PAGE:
# Python: multilevel nested lists [duplicate]

Possible Duplicate:
Flatten (an irregular) list of lists in Python

Example 1:

Lets say I have a list: [[1,2], [3,4]]. I could use two for loops to be able to print out: 1, 2, 3, 4.

Example 2:

So, now let's suppose that I'm given an output and I don't know how many nested lists there within list1:

list1 = [1, [1, 2, [3, 5, 6,[ .. ], ..., ] ] ] ] ]

So, my question is how would I be able to print out every individual number in the same format as the first example. I'm working with something right now that gives me nested lists as a result, but different inputs to the function will give me different amount of nested lists.

What I can think of is to do this, but I don't know what to do after the isinstance part:

``````c = 0
for i in list1:
while c < len(list1):
if isinstance(i, list):

else:
print i
c += 1
``````

Thanks

First Edit

If there is also a way to deconstruct all the nested lists to become a single list that would work as well for me, but I'm curious to know answers to both these problems.

-
Wow, thank you all. All of the answers below worked for me, but if I'm calculating correctly, the algorithm big o for artsiom should be linear, and this is ideal for me because I actually have thousands of nested lists within lists. –  TTT Nov 16 '12 at 10:45
Great. Accept the answer you end up using :) –  Niclas Nilsson Nov 16 '12 at 10:47
Oh, wait nevermind. All of the solutions big o notation are n^n. –  TTT Nov 16 '12 at 10:56
@TTT: Depends how do you define N. If N = number of elements in all lists, then my solution is O(N^2) for Python <3.3, and O(N) for Python 3.3 thanks to `yield from`, which allows yielding straight to the top generator without going back through recursion. This can be done in linear time on Python <3.3 too, by smart use of iterators. –  lqc Nov 16 '12 at 16:28

## marked as duplicate by nd., Joel Cornett, Al G, Junuxx, Konstantin D - InfragisticsNov 16 '12 at 13:33

The itertools documentation has some pretty good examples of iterating over lists and such, so it's always a good place to start when faced with such a task.

I would recomend using a generator, which avoid creating many levels of lists:

``````def flatten_all(iterable):
for elem in iterable:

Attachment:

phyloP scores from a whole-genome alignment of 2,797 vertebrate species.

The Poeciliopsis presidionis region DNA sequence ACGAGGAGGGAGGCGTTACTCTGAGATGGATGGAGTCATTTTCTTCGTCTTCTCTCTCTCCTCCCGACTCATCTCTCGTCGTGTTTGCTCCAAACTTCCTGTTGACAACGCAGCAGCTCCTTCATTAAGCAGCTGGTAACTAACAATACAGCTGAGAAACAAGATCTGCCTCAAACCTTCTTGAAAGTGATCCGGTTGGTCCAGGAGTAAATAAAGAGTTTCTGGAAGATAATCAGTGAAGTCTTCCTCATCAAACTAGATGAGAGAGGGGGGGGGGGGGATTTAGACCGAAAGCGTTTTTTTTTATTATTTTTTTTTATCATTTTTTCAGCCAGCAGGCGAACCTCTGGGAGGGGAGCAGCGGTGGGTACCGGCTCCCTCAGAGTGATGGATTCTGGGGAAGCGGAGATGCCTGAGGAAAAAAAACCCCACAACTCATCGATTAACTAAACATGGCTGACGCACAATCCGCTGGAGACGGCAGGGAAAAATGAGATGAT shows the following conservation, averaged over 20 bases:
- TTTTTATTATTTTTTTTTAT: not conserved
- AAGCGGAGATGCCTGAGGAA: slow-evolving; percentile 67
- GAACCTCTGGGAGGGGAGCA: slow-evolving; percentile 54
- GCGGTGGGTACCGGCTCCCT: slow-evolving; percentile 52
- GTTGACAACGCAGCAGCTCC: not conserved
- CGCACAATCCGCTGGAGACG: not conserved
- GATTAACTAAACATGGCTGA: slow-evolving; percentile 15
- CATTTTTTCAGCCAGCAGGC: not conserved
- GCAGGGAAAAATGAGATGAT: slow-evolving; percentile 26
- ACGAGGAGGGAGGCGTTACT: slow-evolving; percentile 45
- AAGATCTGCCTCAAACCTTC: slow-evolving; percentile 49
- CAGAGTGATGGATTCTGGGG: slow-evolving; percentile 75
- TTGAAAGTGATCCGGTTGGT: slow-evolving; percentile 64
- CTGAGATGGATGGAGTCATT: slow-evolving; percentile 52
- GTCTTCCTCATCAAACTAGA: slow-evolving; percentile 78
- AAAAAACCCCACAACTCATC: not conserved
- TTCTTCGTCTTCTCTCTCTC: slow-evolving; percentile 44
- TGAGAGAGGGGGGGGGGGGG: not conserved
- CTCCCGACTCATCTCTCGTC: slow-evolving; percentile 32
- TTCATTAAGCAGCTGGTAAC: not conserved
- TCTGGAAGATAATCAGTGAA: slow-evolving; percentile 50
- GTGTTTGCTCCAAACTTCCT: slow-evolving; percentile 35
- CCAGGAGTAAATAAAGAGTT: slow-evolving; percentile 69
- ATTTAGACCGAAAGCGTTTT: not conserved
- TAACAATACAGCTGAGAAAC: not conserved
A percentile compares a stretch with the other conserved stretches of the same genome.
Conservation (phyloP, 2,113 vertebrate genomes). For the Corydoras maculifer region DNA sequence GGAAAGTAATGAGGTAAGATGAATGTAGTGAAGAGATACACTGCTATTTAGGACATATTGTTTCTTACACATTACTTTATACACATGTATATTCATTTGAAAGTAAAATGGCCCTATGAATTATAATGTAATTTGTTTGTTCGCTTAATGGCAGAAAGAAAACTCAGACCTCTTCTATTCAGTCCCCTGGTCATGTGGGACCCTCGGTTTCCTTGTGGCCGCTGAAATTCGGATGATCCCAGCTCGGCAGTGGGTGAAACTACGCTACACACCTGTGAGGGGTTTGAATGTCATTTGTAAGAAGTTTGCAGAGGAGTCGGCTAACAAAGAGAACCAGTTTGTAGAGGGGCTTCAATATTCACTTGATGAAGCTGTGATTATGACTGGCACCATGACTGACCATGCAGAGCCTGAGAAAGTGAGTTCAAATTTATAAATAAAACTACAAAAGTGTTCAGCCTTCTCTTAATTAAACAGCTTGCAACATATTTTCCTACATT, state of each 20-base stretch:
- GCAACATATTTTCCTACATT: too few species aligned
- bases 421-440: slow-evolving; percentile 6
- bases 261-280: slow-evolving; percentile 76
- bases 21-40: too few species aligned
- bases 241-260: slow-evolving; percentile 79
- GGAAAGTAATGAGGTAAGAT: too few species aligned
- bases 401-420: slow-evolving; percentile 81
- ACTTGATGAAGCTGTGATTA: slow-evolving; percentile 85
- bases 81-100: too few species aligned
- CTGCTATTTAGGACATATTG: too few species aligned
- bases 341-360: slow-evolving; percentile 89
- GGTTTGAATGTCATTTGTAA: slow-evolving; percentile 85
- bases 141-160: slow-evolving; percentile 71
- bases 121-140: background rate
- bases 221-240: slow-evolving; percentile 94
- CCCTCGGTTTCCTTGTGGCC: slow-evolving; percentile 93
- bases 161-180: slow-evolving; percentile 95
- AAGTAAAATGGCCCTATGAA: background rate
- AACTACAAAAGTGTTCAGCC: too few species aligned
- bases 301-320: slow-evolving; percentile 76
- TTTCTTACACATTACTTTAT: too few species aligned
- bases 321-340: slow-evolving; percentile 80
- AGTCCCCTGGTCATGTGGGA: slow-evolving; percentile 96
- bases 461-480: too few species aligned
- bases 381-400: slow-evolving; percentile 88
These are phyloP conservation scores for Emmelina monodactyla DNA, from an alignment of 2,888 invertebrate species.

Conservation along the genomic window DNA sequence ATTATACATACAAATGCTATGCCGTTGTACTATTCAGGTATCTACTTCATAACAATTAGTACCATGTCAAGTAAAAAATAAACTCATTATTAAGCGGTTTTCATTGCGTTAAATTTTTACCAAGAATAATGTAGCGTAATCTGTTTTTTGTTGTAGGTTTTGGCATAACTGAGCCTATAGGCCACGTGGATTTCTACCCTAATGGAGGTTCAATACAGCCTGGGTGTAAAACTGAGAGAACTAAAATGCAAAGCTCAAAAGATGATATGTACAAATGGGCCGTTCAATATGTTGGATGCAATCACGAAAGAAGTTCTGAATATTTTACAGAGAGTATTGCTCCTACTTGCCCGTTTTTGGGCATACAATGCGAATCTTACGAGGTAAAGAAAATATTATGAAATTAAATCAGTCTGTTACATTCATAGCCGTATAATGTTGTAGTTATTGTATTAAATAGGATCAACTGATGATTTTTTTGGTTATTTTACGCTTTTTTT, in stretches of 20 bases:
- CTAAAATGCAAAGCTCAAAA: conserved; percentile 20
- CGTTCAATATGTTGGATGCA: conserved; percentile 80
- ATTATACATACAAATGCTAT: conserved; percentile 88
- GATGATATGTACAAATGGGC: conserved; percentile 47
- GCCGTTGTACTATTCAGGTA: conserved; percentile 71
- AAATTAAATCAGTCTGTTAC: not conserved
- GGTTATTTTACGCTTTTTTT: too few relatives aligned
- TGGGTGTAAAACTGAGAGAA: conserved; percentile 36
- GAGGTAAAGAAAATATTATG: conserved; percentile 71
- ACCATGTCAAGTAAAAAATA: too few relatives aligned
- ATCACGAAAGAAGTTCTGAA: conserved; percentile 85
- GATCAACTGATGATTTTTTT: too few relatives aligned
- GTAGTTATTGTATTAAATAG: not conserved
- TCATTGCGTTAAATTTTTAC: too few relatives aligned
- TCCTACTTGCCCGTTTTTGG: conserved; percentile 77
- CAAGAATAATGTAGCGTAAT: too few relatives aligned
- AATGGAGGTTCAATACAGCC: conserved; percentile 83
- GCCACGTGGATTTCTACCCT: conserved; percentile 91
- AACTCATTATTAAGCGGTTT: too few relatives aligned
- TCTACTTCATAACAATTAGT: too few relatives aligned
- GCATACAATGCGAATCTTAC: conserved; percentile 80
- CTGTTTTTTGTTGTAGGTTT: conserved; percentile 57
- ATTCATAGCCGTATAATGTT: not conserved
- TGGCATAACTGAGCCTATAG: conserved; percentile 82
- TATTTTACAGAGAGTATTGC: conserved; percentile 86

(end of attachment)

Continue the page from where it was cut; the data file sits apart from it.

if not isinstance(elem, list):
yield elem
else:
for x in flatten_all(elem):
yield x
# in Python 3.3 just: yield from flatten_all(elem)
``````

Application:

``````for x in flatten_all([1, [2, [3]]]):
print(x)

# or if you need a list:
my_lst = list(flatten_all([1, [2, [3]]])
assert my_lst == [1, 2, 3]
``````

Edit: Non-recursive linear version

``````def flatten_all(iterable):
stack = [iter(iterable)]
while stack:
try:
elem  = stack[-1].next()
if not isinstance(elem, list):
yield elem
else:
stack.append(iter(elem))
except StopIteration:
stack.pop()
``````
-
I believe this is the right way to go. By looking at it i suppose it is just as fast as my solution. But it's also a lot more flexible because it's building a generator. –  Niclas Nilsson Nov 16 '12 at 10:46

This is an example using recursion:

``````list1 = [1, [2,3,4], [5, 6, 7, [8, 9]]]

def print_list(l):
for e in l:
if type(e) == list:
print_list(e)
else:
print e

print_list(list1)
``````
-
Would you by any chance know the bigo notation for your recursion. If I'm seeing correctly it would be n^n assuming the len(list) = n. –  TTT Nov 16 '12 at 10:49
I do believe a computer scientist would answer that better than this pastor having a lunch break ;) –  Niclas Nilsson Nov 16 '12 at 10:56

You can try something like this(code makes your list flat-in one row so you can print it later):

``````def make_flat(arr):
res = []
for l in arr:
if isinstance(l, list):# or isinstance(l, collections.Iterable)
res.extend(make_flat(l))
else:
res.append(l)
return res

flat = make_flat(list1)
for x in flat:
print x
``````

Or:

``````def make_flat(arr):
return sum(map(lambda a: make_flat(a) if isinstance(a,(list)) else [a],arr),[])
``````
-
With that kind of big lists, I would time the different solutions... –  Niclas Nilsson Nov 16 '12 at 10:59
Yes, right - tht's why i liked solution with yield, but it still doing what OP want's isn't it? It makes flatten list and printed it out. No one says that it should work for a big lists right? –  Artsiom Rudzenka Nov 16 '12 at 12:05
Yeah! @TTT did a comment here that he then removed(?) And my comment was a response to that. It was in no way critic against your solution :) –  Niclas Nilsson Nov 16 '12 at 12:09
@NiclasNilsson - oh)) i see) Peace))) –  Artsiom Rudzenka Nov 16 '12 at 12:13